Hay Bails under moody skies
My first little jaunt on the bike was out to Banks Peninsular to visit Shane and Becs at Pigeon Bay. This is a peninsular of volcanic origin and as a consequence there were a few VERY cheeky hills to climb. None steeper than the gravel road Shane and Becs lived on. I did not really roll down their road but descended in a semi controlled skid.
Waitangi Day was enjoyed at the Okains Bay Marae. A huge waka (Maori canoe) rested on the river bank, children played on the bouncy castle or took Shetland Pony rides while the parents kicked back on the lush green grass and ate hangi (traditional Maori food) or drunk coffee from the little caravan stall. It was a very chilled and enjoyable day. This was kiwiana at its roots. I was home 🙂
The time had come to leave my friends and hit the road and start smashing out the kilometres. From Christchurch I took the Inland Scenic Route past Mt Hutt and on towards Lake Tekapo. I knew New Zealand was going to be stunning but Lake Tekapo blew me away. The colours of the lake, skies and mountains simply took my breath away. What surprised me more was that it was no way near as touristy as I had envisaged. What a bonus.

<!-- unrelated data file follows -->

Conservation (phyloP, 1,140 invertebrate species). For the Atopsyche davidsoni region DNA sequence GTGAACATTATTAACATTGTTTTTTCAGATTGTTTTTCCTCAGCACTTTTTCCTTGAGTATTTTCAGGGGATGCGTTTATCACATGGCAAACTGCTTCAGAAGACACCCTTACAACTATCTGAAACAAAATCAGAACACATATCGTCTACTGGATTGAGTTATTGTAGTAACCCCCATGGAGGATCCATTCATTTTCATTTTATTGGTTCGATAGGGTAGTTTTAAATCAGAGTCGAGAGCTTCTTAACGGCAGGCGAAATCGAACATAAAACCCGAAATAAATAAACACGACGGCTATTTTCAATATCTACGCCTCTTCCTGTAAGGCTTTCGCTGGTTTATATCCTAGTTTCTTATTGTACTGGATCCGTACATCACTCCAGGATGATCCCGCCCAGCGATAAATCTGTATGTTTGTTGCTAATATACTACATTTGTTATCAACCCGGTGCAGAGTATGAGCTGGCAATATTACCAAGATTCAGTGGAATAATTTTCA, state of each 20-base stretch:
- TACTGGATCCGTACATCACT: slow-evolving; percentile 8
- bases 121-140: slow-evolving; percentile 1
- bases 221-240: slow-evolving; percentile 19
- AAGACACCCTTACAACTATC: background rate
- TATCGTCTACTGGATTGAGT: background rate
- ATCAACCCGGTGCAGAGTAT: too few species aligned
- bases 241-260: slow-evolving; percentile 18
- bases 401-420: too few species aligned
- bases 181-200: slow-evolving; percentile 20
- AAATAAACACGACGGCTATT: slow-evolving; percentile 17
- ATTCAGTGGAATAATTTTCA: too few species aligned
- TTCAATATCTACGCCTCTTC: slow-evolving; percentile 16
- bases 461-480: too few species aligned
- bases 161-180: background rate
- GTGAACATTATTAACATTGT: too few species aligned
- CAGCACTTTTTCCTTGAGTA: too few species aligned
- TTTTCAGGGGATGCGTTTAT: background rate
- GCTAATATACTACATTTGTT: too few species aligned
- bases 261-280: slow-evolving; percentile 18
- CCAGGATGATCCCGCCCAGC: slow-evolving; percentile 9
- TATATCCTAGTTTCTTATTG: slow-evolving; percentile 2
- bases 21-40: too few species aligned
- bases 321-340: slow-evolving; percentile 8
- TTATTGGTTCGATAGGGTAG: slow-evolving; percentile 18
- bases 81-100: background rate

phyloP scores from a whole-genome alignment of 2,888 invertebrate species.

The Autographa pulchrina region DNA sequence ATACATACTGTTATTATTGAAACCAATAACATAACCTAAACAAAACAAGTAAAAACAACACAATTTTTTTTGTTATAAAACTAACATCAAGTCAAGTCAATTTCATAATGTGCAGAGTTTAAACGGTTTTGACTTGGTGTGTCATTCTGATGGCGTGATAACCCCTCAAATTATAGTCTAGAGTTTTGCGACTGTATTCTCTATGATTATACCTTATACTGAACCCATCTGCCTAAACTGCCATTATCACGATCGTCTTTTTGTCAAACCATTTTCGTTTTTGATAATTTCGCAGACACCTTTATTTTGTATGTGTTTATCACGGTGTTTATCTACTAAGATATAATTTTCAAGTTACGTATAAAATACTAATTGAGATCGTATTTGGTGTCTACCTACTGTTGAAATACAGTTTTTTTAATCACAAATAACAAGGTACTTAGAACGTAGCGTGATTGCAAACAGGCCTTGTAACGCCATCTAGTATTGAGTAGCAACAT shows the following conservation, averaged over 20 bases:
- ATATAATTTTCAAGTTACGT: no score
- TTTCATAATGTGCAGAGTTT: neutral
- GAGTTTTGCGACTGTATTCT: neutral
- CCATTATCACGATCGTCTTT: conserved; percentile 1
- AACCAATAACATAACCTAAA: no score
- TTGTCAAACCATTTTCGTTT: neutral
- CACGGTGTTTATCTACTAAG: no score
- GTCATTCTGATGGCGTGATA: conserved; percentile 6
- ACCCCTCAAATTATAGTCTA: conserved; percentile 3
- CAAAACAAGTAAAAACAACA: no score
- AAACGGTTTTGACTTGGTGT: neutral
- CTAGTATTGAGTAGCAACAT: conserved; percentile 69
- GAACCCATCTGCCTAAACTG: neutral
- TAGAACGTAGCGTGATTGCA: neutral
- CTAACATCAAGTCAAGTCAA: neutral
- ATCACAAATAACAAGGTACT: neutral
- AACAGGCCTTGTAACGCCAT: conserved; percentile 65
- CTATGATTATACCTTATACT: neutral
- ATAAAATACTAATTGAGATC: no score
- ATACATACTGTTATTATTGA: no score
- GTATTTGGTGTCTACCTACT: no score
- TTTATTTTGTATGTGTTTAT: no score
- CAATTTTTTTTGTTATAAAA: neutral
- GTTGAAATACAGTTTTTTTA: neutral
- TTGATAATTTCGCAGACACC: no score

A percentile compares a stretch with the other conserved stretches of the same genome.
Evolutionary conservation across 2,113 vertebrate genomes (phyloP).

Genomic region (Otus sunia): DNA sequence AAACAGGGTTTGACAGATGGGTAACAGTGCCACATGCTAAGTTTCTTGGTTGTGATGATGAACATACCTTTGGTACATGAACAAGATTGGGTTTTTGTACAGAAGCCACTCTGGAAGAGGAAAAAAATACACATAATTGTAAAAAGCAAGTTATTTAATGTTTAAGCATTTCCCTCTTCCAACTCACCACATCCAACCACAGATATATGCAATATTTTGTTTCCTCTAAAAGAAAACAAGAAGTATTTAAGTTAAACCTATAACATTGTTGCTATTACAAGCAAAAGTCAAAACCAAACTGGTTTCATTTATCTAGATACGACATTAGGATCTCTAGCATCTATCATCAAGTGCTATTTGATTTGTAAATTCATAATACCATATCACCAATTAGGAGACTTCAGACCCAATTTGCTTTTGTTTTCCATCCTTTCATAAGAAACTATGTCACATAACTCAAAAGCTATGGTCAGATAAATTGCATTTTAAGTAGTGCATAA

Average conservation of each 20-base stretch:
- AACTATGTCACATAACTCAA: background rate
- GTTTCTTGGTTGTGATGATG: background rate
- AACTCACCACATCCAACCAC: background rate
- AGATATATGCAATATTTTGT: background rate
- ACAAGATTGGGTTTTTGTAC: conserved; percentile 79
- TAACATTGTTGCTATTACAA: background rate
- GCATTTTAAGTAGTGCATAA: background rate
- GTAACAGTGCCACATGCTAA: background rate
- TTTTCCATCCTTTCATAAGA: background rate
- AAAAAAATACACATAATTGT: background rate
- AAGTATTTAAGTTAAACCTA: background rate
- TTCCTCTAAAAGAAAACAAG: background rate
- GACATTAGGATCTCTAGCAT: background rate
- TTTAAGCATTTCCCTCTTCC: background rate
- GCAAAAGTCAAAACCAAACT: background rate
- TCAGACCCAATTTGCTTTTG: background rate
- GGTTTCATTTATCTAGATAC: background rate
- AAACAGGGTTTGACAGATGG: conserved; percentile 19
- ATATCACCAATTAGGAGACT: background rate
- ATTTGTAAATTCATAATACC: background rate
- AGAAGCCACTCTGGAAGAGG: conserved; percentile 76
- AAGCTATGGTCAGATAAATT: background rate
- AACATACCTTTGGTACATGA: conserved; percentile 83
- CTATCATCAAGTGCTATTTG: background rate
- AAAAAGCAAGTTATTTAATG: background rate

The beautiful little stone church on the shores of Lake Tekapo
I headed south with no intention of visiting Aoraki Mt Cook as it was a 120km detour to get there and back. As I rode past the southern end of Lake Pukaki the mountain towered over the far end of the lake. As the highest mountain in the country she stood there incredibly beautiful but it was plain to see she demanded respect. This was a harsh mountain not to be messed with. Like a moth to a light I was drawn to the mountain. How could I not ride to the mountain when I was this close? Afterall, what is an extra 120km of cycling at this stage of the game?
Up until this particular day I could comfortably say I had been lucky on the road and not had any serious close calls with vehicles. This changed dramatically on my way up the side of Lake Pukaki.
I stopped on the side of the relatively quiet road to take a photo of the lake. The lake was on the other side of the road so I crossed to get a slightly better view. It was only slightly better so I wondered why I bothered.